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Baking soda has been used for centuries to help treat the common cold by balancing pH levels in the blood. The idea is the common cold acidifies the body while baking soda pushes the blood's pH level in the opposite direction, returning it to an alkaline status. Embrace this remedy by dissolving half a teaspoon of baking soda in a glass of cool water and drink it, repeating the process six times a day. As the symptoms of the common cold being to subside, patients can gradually reduce the amount of baking soda in the drink or the frequency of drinking it.
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Raw honey is especially helpful in soothing a sore throat. It also typically contains antibacterial properties to wipe out germs and enzymes to keep a patient's energy levels up. Add a few tablespoons of raw honey to hot tea or eat it a spoonful during a coughing fit. Raw honey can also be added to smoothies, spread on toast, or integrated into other dishes. However, it is at its most effective in hot tea.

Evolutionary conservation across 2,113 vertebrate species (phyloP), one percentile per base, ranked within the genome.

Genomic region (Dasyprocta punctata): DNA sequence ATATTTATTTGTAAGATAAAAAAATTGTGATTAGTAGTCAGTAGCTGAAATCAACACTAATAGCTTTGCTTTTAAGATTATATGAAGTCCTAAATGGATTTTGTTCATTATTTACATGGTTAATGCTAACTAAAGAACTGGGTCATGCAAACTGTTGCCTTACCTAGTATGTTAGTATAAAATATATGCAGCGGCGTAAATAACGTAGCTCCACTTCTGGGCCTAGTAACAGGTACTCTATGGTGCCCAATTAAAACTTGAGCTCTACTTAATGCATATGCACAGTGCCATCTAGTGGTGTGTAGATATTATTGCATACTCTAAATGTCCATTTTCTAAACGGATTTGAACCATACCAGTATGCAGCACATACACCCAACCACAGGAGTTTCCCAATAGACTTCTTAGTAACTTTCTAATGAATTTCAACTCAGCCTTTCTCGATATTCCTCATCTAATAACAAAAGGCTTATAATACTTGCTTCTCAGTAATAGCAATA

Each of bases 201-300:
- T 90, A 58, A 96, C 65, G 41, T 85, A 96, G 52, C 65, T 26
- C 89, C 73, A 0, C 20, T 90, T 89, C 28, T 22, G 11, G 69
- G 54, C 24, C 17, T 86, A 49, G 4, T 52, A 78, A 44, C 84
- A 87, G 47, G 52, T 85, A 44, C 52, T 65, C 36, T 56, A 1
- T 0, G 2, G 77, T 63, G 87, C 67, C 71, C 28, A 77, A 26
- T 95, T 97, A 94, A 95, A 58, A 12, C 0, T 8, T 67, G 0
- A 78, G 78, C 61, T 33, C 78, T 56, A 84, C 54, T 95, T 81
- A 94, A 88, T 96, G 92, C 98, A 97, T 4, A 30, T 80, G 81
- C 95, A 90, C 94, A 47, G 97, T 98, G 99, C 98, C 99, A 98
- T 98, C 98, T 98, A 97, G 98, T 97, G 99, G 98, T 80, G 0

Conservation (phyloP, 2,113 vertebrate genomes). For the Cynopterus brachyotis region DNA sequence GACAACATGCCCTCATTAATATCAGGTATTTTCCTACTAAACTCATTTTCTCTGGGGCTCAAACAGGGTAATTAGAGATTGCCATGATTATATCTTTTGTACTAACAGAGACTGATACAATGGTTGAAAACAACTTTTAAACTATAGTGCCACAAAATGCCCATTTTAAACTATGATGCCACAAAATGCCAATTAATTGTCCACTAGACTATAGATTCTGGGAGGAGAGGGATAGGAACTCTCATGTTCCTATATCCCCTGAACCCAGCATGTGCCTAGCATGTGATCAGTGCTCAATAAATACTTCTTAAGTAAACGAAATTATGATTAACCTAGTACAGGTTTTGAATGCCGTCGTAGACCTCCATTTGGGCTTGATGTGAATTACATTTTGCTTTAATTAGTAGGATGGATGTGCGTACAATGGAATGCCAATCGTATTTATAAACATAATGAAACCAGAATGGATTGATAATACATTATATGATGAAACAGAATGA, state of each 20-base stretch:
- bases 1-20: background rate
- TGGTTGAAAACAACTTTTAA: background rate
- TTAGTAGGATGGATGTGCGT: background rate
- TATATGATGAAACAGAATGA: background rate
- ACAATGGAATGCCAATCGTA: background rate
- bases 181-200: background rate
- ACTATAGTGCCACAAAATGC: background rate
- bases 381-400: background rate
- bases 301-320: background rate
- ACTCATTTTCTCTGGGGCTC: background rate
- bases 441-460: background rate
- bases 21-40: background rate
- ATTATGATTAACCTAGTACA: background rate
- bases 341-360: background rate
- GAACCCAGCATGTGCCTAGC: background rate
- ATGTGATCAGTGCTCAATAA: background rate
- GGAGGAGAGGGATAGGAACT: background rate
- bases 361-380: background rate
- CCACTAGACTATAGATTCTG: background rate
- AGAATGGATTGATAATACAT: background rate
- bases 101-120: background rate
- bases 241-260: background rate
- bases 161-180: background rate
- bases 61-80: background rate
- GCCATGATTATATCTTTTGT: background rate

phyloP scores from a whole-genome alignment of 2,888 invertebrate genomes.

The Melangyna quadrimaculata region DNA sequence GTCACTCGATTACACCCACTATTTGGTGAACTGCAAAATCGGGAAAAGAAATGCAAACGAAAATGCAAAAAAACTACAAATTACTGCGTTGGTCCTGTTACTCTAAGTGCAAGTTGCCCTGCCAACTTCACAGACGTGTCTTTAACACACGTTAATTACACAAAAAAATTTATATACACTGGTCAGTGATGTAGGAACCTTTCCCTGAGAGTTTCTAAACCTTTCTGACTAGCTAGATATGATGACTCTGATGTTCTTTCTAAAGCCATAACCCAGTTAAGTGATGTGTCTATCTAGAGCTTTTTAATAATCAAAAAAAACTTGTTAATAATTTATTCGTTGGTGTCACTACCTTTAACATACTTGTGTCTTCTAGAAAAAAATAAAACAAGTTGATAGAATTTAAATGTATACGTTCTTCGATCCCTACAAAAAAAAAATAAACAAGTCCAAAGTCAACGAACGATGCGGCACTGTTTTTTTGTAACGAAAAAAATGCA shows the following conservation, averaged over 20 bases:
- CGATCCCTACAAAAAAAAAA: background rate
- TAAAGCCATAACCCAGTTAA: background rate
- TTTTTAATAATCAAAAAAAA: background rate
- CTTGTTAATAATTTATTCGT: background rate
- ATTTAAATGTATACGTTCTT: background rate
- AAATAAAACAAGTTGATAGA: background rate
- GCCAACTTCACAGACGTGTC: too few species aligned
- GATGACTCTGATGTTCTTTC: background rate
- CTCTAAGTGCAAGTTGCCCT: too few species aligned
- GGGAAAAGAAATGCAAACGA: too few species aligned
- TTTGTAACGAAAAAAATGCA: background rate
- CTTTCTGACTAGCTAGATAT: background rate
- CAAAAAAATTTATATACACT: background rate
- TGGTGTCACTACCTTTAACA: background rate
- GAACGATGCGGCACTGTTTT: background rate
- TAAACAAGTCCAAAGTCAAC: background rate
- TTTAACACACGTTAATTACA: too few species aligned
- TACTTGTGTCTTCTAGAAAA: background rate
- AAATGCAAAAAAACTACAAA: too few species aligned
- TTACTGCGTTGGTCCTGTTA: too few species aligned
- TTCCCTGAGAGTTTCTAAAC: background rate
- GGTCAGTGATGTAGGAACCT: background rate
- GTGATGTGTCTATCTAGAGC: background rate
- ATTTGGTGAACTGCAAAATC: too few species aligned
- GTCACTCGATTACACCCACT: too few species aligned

Make sure the honey is organic and unfiltered, so its vital nutrients remain intact. Processed honey has been heated to high temperatures and stripped of it naturally healing properties.
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Ginger has anti-inflammatory, antioxidant, antiviral, and expectorant bioactive compounds that may be helpful for getting over the common cold quickly. It is also perfect for settling upset stomachs associated with nausea or diarrhea. Drink ginger tea with honey and lemon or prepare a paste made with ginger and cloves. Ginger supplements are an easy way to benefit from the healing powers of ginger without the fuss and can be purchased at most health food stores. Certain sodas made with real ginger can be helpful as well, though they should be flat when drunk or irritation can occur.